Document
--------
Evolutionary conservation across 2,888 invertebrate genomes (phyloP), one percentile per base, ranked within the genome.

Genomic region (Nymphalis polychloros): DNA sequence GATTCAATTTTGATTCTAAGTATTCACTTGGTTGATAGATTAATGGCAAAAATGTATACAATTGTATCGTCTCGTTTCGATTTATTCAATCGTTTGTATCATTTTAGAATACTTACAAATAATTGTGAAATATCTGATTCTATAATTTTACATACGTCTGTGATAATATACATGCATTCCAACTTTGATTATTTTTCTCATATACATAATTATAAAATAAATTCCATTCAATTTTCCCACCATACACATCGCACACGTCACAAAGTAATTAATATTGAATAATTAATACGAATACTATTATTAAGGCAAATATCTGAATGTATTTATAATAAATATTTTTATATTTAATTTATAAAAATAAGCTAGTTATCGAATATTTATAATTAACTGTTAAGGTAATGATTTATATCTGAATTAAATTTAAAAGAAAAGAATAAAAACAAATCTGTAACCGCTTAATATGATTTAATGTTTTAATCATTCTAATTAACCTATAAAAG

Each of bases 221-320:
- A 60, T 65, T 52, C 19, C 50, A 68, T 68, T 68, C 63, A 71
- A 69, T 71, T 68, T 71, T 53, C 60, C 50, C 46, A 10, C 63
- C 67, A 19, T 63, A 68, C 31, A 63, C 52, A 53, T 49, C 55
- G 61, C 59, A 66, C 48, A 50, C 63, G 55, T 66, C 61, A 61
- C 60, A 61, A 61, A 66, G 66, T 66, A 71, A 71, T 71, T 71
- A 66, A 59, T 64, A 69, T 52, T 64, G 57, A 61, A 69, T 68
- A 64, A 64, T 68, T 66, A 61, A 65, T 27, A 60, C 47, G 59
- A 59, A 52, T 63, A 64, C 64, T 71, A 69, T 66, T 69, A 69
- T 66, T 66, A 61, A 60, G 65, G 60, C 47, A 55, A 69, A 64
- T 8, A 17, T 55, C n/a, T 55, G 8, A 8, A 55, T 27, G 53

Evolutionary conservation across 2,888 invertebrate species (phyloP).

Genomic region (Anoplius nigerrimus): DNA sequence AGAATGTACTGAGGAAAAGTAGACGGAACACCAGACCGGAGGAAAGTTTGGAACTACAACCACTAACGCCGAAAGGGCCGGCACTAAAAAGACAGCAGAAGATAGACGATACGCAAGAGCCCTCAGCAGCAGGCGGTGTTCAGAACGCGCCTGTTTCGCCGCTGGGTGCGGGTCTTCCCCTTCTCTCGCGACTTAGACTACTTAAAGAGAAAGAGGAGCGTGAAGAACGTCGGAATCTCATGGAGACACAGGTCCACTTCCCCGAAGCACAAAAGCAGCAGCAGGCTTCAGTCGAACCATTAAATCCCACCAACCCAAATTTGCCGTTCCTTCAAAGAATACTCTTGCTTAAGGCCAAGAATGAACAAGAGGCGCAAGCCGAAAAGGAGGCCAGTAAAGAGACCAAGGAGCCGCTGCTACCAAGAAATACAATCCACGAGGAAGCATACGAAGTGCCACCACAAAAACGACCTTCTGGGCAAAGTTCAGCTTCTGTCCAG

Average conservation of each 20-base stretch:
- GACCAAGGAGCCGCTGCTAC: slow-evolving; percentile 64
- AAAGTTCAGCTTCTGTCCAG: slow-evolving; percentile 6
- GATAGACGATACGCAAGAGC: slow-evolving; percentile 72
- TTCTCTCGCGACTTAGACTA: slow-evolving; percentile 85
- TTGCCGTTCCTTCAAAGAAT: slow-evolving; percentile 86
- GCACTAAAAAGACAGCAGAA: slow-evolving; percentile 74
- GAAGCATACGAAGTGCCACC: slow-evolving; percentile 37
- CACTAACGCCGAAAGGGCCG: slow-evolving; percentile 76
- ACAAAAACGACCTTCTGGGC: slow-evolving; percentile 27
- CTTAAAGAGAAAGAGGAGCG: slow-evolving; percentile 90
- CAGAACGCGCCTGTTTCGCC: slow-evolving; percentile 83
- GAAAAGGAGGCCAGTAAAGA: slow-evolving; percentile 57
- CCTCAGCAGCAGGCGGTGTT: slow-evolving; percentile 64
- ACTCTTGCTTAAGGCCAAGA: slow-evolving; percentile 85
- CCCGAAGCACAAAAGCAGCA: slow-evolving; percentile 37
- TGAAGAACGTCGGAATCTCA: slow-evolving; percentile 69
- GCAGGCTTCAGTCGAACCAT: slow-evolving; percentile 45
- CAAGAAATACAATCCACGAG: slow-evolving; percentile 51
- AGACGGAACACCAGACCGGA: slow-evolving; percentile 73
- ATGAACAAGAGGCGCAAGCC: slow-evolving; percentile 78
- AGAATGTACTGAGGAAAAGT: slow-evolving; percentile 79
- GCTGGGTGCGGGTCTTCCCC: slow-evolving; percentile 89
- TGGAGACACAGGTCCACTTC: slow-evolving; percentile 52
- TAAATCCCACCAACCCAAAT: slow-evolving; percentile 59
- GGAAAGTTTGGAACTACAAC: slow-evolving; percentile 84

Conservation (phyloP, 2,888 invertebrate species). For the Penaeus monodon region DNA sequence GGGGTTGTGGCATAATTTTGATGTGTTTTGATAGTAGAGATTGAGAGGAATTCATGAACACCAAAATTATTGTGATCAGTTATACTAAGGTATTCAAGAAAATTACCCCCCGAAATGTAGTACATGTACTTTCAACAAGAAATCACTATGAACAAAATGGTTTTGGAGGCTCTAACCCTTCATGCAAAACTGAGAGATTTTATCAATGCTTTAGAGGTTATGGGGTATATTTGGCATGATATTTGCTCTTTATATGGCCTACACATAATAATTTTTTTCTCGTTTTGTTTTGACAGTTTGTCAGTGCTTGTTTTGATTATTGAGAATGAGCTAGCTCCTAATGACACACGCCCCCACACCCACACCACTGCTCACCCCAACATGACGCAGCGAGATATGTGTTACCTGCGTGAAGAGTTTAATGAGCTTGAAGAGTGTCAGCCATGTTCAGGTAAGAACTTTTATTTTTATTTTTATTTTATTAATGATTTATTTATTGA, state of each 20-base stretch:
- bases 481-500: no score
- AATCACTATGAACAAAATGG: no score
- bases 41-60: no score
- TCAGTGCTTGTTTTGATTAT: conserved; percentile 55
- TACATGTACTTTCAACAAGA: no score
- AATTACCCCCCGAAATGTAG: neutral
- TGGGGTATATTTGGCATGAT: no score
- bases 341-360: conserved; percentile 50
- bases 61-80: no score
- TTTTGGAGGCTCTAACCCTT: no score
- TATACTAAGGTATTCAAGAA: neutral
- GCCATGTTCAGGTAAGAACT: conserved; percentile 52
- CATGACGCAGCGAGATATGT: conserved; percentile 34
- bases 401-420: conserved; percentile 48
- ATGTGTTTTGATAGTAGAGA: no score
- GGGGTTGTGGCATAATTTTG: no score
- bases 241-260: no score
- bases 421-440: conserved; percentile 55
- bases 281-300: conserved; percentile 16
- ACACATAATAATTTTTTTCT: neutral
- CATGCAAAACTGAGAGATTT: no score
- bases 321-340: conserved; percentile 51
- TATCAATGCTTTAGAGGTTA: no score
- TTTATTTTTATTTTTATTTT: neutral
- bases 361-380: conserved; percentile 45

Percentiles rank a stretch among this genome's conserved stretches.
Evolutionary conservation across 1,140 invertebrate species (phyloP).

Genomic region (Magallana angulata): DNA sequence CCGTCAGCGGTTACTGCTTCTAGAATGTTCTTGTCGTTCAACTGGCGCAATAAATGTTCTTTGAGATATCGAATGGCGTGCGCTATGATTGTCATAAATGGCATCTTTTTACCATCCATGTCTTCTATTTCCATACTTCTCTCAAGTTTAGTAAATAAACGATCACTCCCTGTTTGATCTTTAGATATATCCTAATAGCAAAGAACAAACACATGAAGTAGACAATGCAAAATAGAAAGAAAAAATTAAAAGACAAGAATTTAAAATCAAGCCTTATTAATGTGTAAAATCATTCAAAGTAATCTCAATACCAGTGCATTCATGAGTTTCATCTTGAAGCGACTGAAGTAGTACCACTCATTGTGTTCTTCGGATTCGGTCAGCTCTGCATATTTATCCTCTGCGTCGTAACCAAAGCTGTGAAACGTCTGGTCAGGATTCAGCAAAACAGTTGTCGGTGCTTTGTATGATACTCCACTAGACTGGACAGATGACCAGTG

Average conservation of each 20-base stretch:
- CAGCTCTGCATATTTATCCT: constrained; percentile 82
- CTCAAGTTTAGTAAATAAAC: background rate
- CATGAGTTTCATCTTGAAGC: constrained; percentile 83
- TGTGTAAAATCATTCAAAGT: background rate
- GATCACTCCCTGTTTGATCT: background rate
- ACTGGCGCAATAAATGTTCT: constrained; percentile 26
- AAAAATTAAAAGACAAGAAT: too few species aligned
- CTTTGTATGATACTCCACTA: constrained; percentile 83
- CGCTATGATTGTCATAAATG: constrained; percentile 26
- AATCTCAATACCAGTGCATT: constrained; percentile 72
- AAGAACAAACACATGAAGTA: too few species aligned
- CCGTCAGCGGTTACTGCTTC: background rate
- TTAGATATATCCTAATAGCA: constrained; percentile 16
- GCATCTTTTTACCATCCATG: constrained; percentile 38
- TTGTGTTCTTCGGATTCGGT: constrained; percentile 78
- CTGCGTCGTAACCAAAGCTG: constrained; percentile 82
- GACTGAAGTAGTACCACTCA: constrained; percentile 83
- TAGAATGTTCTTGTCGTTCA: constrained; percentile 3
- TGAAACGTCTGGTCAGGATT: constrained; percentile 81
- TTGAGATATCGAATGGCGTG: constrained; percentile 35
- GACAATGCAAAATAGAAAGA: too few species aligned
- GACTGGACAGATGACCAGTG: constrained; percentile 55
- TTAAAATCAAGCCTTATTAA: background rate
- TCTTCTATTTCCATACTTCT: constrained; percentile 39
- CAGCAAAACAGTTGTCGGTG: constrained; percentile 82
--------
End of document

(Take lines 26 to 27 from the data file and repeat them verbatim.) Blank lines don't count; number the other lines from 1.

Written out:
- CTTAAAGAGAAAGAGGAGCG: slow-evolving; percentile 90
- CAGAACGCGCCTGTTTCGCC: slow-evolving; percentile 83